2012 Kia Rio First Drive Review: Final Thoughts
Considering how well Kia has done in offering new models such as the Optima, Sportage and Sorento, the Korean should really think about changing its tagline from "The Power to Surprise" to "The Power to Impress," and this is a continuing theme in its latest introduction, the 2012 Kia Rio. Not only is the all-new 2012 Kia Rio a great addition to the Kia line-up, it could very well be the best subcompact on the market with its low starting price, excellent styling, impressive fuel economy and surprising available features.
2012 Kia Rio First Drive Review: Pros and Cons
- sporty new looks
- 40 mpg standard
- available auto start/stop feature
- massive navigation system available as an option
- no manual transmission option on EX or SX trim levels
- new hatchback and old sedan sold side-by-side at launch
- less rear legroom than previous model
Kia provided travel, lodging and vehicle for this review.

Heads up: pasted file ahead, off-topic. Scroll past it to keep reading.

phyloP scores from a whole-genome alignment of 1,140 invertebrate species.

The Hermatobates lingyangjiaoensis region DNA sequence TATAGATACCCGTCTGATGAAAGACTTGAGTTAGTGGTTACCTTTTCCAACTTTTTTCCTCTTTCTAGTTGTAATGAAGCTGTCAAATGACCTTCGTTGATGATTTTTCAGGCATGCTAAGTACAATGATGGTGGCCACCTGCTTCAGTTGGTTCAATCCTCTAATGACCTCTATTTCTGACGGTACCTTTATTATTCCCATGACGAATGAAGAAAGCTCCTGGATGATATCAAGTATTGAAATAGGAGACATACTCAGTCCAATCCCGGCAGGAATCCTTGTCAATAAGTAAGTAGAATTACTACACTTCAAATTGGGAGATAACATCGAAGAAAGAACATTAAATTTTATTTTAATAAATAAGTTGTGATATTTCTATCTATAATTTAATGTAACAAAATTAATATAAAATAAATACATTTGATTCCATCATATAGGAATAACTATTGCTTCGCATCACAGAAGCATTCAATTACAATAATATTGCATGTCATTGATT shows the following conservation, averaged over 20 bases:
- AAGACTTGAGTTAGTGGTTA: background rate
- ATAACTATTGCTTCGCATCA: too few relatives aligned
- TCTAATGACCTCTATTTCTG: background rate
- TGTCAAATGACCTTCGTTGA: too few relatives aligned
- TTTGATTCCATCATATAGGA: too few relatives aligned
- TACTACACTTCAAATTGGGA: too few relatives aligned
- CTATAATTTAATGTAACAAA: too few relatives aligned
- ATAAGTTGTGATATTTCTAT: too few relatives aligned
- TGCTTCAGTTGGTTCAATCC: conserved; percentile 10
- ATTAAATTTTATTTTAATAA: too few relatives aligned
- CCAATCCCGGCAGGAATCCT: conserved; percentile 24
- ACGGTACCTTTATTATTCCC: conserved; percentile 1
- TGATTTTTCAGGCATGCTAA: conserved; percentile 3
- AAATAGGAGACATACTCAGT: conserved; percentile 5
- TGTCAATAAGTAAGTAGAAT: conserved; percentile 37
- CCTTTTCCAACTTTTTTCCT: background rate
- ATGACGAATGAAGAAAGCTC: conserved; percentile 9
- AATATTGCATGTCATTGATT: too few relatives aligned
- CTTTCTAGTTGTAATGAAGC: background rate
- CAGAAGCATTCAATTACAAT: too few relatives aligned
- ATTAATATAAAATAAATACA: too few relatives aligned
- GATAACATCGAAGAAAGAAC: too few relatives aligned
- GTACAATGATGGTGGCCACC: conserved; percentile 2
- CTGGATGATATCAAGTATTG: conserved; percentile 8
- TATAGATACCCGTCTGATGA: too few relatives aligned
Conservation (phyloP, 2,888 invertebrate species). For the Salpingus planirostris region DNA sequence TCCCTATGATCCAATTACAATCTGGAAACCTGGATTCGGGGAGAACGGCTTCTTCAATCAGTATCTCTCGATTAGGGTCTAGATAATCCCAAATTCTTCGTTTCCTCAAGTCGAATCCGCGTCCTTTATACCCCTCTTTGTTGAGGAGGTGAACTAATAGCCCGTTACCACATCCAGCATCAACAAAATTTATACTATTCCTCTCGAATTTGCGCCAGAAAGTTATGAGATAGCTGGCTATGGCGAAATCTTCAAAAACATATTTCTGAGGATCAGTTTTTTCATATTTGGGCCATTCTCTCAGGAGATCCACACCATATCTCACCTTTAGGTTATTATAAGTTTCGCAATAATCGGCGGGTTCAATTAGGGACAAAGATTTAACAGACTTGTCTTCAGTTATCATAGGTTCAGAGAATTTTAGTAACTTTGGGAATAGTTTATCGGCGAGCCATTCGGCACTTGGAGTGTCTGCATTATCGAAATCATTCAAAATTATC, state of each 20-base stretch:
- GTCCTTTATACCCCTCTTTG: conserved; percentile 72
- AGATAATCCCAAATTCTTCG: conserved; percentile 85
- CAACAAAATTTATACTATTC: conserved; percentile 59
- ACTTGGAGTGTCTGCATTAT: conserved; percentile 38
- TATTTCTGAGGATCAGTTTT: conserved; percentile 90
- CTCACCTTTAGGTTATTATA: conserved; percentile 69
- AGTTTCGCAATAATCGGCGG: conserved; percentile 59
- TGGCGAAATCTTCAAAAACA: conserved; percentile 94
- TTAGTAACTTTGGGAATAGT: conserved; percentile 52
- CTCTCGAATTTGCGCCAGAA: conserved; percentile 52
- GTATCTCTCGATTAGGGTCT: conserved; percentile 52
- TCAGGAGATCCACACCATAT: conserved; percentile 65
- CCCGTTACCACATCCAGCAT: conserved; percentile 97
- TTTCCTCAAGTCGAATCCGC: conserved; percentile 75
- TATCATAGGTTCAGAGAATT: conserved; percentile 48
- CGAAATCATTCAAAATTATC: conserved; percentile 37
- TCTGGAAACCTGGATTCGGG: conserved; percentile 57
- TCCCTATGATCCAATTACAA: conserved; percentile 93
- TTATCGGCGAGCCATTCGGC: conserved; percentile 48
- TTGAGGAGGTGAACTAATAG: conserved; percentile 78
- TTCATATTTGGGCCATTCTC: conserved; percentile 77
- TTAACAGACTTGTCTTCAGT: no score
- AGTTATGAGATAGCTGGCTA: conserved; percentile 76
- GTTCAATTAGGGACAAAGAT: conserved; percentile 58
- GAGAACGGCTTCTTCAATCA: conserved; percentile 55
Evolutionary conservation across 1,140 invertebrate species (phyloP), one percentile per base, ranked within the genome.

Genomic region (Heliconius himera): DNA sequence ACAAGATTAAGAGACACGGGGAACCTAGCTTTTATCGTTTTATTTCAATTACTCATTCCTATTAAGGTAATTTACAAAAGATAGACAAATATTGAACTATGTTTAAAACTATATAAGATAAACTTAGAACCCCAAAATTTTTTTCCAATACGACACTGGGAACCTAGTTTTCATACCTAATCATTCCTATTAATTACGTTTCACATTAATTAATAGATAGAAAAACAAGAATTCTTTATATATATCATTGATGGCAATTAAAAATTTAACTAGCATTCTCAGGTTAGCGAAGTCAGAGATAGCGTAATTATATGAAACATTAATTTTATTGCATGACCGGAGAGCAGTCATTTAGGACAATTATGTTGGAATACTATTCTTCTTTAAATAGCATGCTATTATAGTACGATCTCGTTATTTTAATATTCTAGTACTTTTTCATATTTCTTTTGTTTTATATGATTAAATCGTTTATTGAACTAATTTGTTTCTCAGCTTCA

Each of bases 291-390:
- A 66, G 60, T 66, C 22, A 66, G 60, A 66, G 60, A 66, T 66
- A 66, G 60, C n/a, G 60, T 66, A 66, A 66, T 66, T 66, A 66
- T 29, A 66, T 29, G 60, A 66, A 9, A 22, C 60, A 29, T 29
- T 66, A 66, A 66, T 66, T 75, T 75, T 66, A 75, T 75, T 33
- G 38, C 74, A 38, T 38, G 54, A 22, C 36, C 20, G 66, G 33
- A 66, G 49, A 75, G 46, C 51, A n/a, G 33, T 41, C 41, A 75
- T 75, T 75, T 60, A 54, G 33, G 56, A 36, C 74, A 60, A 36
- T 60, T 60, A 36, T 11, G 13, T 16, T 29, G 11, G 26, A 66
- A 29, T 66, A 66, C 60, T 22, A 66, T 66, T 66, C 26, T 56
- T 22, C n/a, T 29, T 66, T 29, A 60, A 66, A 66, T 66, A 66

Photos by Jeffrey N. Ross
Bonus: 2012 Kia Soul First Drive
The 2010 Kia Soul helped kick off the "Kia 2.0" back in 2009, so it is only fitting that this car also receive updates just two model years after being introduced. Behind the Kia Sorento, the Soul is Kia's second-best model in its product mix, and Kia also had the new 2012 Soul on hand to show off its updates. Like the Rio, the biggest changes to the Soul are to the powertrain including the ISG option, but the car's unique styling has also been upgraded with a refreshed front end and LED taillights. The 2012 Soul will have a starting price of just $13,900 for the base model and up to $19,600 for the Soul! (exclaim).